WHO keeps same strains for 2009 southern hemisphere flu vaccine

Editor's note: The second paragraph of this story was revised on Sep 24 to correct an error. On the basis of information from ProMED-mail (published by the International Society for Infectious Diseases), the original version said it was unusual for the southern hemisphere vaccine composition to be the same as the preceding northern hemisphere vaccine. A later ProMED-mail posting made clear that this is not unusual.

Sep 23, 2008 (CIDRAP News) – The World Health Organization (WHO) has recommended that influenza vaccines for the southern hemisphere's 2009 flu season be based on the same three viral strains as this year's vaccines.

The recommendation also mirrors the WHO's recommendation for the northern hemisphere's 2008-09 flu season, which is not unusual, according to WHO records. A review of past WHO vaccine composition recommendations, which started in advance of the northern hemisphere's 1998-1999 flu season, shows that the southern hemisphere recommendation matched the preceding northern hemisphere recommendation four other times: in 1999, 2002, 2003, and 2007.

Each September the WHO analyzes the circulating flu strains before selecting the ones to include in the southern hemisphere's vaccine for the next flu season, which typically runs from May through October. The WHO does the same for the northern hemisphere each February. The 6-month interval between the strain recommendation and the start of the next flu season gives manufacturers time to grow the viruses in chicken eggs and formulate them into trivalent (three-strain) vaccines.

The WHO's flu vaccine recommendations for the southern hemisphere for next season include:

  • For the A/H1N1 component, a strain similar to A/Brisbane/59/2007
  • For the A/H3N2 component, a strain similar to A/Brisbane/10/2007
  • For the B component, a strain similar to B/Florida/4/2006

The WHO said influenza activity this year in the southern hemisphere has been mild. In Africa, H1N1 viruses caused most outbreaks, but in South America, H1N1 and B viruses cocirculated and were responsible for outbreaks. Countries in the Oceana region reported outbreaks from H3N2 and B viruses.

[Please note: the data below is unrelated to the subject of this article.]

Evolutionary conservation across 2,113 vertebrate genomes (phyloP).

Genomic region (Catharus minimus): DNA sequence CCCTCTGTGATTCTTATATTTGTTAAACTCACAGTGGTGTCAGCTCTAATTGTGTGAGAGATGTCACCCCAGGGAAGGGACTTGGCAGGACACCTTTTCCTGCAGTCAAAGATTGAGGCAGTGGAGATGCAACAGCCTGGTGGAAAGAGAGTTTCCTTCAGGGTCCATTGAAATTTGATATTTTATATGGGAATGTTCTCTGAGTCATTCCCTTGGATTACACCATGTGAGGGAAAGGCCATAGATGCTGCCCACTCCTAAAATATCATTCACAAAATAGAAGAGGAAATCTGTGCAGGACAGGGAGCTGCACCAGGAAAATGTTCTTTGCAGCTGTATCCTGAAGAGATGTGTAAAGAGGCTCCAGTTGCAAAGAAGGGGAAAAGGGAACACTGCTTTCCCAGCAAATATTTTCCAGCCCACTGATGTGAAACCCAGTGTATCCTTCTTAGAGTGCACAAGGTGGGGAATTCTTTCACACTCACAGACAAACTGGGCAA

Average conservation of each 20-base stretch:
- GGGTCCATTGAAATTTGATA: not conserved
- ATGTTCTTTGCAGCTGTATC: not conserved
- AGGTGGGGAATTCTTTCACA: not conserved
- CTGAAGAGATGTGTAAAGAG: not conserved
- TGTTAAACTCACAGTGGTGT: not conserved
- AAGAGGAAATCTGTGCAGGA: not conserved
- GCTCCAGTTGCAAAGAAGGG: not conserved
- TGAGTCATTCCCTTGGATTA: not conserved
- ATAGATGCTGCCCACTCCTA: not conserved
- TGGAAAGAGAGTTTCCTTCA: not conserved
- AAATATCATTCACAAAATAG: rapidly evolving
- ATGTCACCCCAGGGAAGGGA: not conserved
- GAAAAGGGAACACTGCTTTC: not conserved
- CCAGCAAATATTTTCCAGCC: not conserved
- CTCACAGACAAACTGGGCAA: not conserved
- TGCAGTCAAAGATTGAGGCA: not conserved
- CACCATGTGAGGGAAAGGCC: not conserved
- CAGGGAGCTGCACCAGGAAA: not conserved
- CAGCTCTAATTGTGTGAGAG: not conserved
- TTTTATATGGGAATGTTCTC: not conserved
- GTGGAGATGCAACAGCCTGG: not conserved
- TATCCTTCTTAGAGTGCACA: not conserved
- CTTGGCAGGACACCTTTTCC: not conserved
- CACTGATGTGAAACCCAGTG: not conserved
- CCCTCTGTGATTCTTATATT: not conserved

As reported previously, H1N1 viruses have shown increased resistance to the antiviral drug oseltamivir (Tamiflu) in a growing number of countries, the WHO said. Most were in the Brisbane/59/2007 clade, but a few A/Hong Kong/2652/2006 clade viruses showed resistance, as well. The percentage of resistant viruses ranged from 0% to 100% among different countries. Both clades showed sensitivity to zanamivir. The WHO said it did not detect any oseltamivir-resistant H3N2 or B viruses.

The findings strengthen a trend that that was first observed last January in Norway and  later in many other countries. Public health officials are concerned about increased resistance to oseltamivir, because many countries have stockpiled the drug for use in case the H5N1 avian influenza virus evolves into a human pandemic strain.

The proportion of H3N2 viruses that showed resistance to the M2 inhibitors amantadine and rimantadine, two older antiviral drugs, remained very high, the WHO reported. However, the proportion of H1N1 viruses resistant to the older drugs varied from country to country. In general, Brisbane/59/2007 clade viruses were sensitive to M2 inhibitors, while those from the A/Hong Kong/2652/2006 clade showed resistance.

In 2006, after the dominant circulating flu strains in the United States showed unexpectedly high rates of resistance to M2 inhibitors, the Centers for Disease Control and Prevention advised clinicians to stop prescribing them and instead use the newer antivirals, oseltamivir and zanamivir, which are both neuraminidase inhibitors.

See also

Sep 22 WHO statement on 2009 southern hemisphere influenza vaccine

WHO report on recommended composition of 2009 southern hemisphere flu vaccine

Aug 25 CIDRAP News story "H1N1 viruses growing more resistant to Tamiflu"

Relevant ProMED-mail notices: Sep 22 and Sep 23

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